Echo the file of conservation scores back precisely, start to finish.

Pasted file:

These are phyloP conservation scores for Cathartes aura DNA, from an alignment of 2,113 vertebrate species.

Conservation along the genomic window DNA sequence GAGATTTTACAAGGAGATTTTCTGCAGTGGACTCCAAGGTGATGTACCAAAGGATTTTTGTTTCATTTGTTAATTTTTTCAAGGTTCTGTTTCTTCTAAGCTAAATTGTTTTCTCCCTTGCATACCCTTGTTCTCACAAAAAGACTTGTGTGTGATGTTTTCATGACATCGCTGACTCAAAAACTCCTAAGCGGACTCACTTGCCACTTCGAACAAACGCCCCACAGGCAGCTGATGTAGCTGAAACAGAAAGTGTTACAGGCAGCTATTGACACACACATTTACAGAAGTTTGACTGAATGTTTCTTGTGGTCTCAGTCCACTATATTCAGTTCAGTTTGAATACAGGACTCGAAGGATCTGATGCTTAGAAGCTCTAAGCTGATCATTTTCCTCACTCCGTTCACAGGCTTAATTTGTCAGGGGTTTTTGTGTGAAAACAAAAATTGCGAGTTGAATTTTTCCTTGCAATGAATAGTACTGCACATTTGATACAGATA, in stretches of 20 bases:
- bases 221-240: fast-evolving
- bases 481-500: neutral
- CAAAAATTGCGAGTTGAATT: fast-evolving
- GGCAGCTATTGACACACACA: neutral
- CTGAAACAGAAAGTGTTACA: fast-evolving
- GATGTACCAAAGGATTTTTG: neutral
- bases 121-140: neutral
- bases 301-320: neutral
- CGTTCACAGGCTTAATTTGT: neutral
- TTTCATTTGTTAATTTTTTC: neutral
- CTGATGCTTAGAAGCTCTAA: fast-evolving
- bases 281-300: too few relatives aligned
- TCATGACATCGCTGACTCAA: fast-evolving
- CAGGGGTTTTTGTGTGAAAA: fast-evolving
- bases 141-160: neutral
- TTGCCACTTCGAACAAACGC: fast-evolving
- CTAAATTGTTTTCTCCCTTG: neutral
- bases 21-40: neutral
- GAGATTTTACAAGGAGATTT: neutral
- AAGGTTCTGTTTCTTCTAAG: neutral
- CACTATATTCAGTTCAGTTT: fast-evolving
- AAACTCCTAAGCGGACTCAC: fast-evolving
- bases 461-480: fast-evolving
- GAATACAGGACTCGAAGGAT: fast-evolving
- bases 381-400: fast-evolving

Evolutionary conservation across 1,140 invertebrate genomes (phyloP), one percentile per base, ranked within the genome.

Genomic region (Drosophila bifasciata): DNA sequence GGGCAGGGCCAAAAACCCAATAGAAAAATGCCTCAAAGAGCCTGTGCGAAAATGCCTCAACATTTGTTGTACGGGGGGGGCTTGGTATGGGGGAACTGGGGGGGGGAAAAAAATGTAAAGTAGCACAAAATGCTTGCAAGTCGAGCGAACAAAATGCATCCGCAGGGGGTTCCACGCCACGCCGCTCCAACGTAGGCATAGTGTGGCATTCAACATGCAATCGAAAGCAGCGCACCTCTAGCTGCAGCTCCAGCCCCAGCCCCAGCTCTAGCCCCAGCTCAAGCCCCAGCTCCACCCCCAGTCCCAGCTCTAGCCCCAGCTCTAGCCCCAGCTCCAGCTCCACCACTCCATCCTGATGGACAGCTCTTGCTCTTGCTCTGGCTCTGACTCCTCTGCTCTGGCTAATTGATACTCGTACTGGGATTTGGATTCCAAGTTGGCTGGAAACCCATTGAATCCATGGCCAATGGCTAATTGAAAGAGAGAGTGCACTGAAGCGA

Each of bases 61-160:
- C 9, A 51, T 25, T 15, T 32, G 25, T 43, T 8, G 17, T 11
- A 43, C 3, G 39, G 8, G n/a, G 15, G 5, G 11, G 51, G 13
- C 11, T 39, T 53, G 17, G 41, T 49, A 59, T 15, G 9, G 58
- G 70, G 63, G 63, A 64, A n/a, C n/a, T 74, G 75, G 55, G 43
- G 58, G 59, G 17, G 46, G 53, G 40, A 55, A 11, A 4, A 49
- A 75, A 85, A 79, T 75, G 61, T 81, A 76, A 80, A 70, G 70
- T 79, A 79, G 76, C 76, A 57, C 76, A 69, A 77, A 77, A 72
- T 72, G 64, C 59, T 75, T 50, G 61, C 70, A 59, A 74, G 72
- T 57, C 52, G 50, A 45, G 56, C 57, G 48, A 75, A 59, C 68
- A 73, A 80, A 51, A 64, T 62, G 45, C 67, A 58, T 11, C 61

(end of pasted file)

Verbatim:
These are phyloP conservation scores for Cathartes aura DNA, from an alignment of 2,113 vertebrate species.

Conservation along the genomic window DNA sequence GAGATTTTACAAGGAGATTTTCTGCAGTGGACTCCAAGGTGATGTACCAAAGGATTTTTGTTTCATTTGTTAATTTTTTCAAGGTTCTGTTTCTTCTAAGCTAAATTGTTTTCTCCCTTGCATACCCTTGTTCTCACAAAAAGACTTGTGTGTGATGTTTTCATGACATCGCTGACTCAAAAACTCCTAAGCGGACTCACTTGCCACTTCGAACAAACGCCCCACAGGCAGCTGATGTAGCTGAAACAGAAAGTGTTACAGGCAGCTATTGACACACACATTTACAGAAGTTTGACTGAATGTTTCTTGTGGTCTCAGTCCACTATATTCAGTTCAGTTTGAATACAGGACTCGAAGGATCTGATGCTTAGAAGCTCTAAGCTGATCATTTTCCTCACTCCGTTCACAGGCTTAATTTGTCAGGGGTTTTTGTGTGAAAACAAAAATTGCGAGTTGAATTTTTCCTTGCAATGAATAGTACTGCACATTTGATACAGATA, in stretches of 20 bases:
- bases 221-240: fast-evolving
- bases 481-500: neutral
- CAAAAATTGCGAGTTGAATT: fast-evolving
- GGCAGCTATTGACACACACA: neutral
- CTGAAACAGAAAGTGTTACA: fast-evolving
- GATGTACCAAAGGATTTTTG: neutral
- bases 121-140: neutral
- bases 301-320: neutral
- CGTTCACAGGCTTAATTTGT: neutral
- TTTCATTTGTTAATTTTTTC: neutral
- CTGATGCTTAGAAGCTCTAA: fast-evolving
- bases 281-300: too few relatives aligned
- TCATGACATCGCTGACTCAA: fast-evolving
- CAGGGGTTTTTGTGTGAAAA: fast-evolving
- bases 141-160: neutral
- TTGCCACTTCGAACAAACGC: fast-evolving
- CTAAATTGTTTTCTCCCTTG: neutral
- bases 21-40: neutral
- GAGATTTTACAAGGAGATTT: neutral
- AAGGTTCTGTTTCTTCTAAG: neutral
- CACTATATTCAGTTCAGTTT: fast-evolving
- AAACTCCTAAGCGGACTCAC: fast-evolving
- bases 461-480: fast-evolving
- GAATACAGGACTCGAAGGAT: fast-evolving
- bases 381-400: fast-evolving

Evolutionary conservation across 1,140 invertebrate genomes (phyloP), one percentile per base, ranked within the genome.

Genomic region (Drosophila bifasciata): DNA sequence GGGCAGGGCCAAAAACCCAATAGAAAAATGCCTCAAAGAGCCTGTGCGAAAATGCCTCAACATTTGTTGTACGGGGGGGGCTTGGTATGGGGGAACTGGGGGGGGGAAAAAAATGTAAAGTAGCACAAAATGCTTGCAAGTCGAGCGAACAAAATGCATCCGCAGGGGGTTCCACGCCACGCCGCTCCAACGTAGGCATAGTGTGGCATTCAACATGCAATCGAAAGCAGCGCACCTCTAGCTGCAGCTCCAGCCCCAGCCCCAGCTCTAGCCCCAGCTCAAGCCCCAGCTCCACCCCCAGTCCCAGCTCTAGCCCCAGCTCTAGCCCCAGCTCCAGCTCCACCACTCCATCCTGATGGACAGCTCTTGCTCTTGCTCTGGCTCTGACTCCTCTGCTCTGGCTAATTGATACTCGTACTGGGATTTGGATTCCAAGTTGGCTGGAAACCCATTGAATCCATGGCCAATGGCTAATTGAAAGAGAGAGTGCACTGAAGCGA

Each of bases 61-160:
- C 9, A 51, T 25, T 15, T 32, G 25, T 43, T 8, G 17, T 11
- A 43, C 3, G 39, G 8, G n/a, G 15, G 5, G 11, G 51, G 13
- C 11, T 39, T 53, G 17, G 41, T 49, A 59, T 15, G 9, G 58
- G 70, G 63, G 63, A 64, A n/a, C n/a, T 74, G 75, G 55, G 43
- G 58, G 59, G 17, G 46, G 53, G 40, A 55, A 11, A 4, A 49
- A 75, A 85, A 79, T 75, G 61, T 81, A 76, A 80, A 70, G 70
- T 79, A 79, G 76, C 76, A 57, C 76, A 69, A 77, A 77, A 72
- T 72, G 64, C 59, T 75, T 50, G 61, C 70, A 59, A 74, G 72
- T 57, C 52, G 50, A 45, G 56, C 57, G 48, A 75, A 59, C 68
- A 73, A 80, A 51, A 64, T 62, G 45, C 67, A 58, T 11, C 61